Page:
Evaluating Aspen Decline and its Drivers
Throughout the world, there is growing concern that many tree species are in decline. These declines can take the form of large-scale tree mortality, contracting stand cover, and/or reduced recruitment and regeneration. The situation appears especially acute for quaking aspen (Populus tremuloides), which is the most widespread tree species in North America but is reportedly undergoing significant declines throughout much of its geographic range. These declines are particularly concerning given that aspen stands are biodiversity hotspots and provide a wide range of ecosystem services.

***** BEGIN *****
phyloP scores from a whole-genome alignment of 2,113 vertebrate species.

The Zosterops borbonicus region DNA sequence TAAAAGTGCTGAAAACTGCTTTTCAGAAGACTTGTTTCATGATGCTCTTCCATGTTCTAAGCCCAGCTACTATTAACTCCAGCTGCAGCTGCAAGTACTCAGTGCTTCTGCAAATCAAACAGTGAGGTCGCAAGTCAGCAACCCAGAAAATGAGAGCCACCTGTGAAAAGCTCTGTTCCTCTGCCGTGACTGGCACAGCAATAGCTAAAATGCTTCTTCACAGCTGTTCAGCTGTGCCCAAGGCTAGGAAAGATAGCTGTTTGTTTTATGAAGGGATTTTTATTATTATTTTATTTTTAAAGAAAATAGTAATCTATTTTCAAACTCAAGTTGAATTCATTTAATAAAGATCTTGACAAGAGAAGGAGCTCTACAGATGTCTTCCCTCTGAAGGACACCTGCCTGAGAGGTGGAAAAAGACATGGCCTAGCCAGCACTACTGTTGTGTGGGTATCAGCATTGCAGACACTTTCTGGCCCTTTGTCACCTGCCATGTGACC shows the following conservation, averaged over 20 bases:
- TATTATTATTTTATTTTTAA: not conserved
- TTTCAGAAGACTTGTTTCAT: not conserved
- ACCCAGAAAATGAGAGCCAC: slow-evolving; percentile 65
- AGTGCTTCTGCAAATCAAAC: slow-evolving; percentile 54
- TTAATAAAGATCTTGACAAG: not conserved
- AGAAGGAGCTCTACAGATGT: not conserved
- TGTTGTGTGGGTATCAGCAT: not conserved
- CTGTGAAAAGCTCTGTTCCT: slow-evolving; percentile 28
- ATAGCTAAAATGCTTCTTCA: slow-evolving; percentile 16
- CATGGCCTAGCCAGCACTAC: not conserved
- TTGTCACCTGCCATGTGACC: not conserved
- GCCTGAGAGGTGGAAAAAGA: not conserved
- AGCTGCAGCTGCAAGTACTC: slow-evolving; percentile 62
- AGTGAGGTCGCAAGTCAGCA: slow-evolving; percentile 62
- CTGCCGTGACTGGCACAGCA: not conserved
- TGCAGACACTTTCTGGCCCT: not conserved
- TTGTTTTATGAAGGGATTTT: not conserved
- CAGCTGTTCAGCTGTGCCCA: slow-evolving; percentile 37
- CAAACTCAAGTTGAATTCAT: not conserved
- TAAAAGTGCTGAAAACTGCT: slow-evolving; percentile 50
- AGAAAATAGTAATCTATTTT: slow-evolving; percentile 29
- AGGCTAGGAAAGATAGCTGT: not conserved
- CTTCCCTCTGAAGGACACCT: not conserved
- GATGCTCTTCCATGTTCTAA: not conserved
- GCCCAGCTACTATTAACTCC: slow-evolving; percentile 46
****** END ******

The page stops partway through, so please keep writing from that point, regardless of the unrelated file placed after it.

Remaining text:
Our lab is addressing the patterns in and drivers of aspen performance across diverse landscapes in North America. We are resampling an extensive aspen plot network across five states in the intermountain west and, at a larger scale, are using FIA data, equivalent data from Canada, and 35 years of landsat imagery to assess the performance of aspen across its entire geographic range. We are particularly interested in understanding how the performance of aspen stands vary across its vast geographic range during a period of unprecedented human-caused climate change. We are also investigating the importance of invading conifers and mammalian herbivores (deer, elk and cattle) as drivers of aspen decline.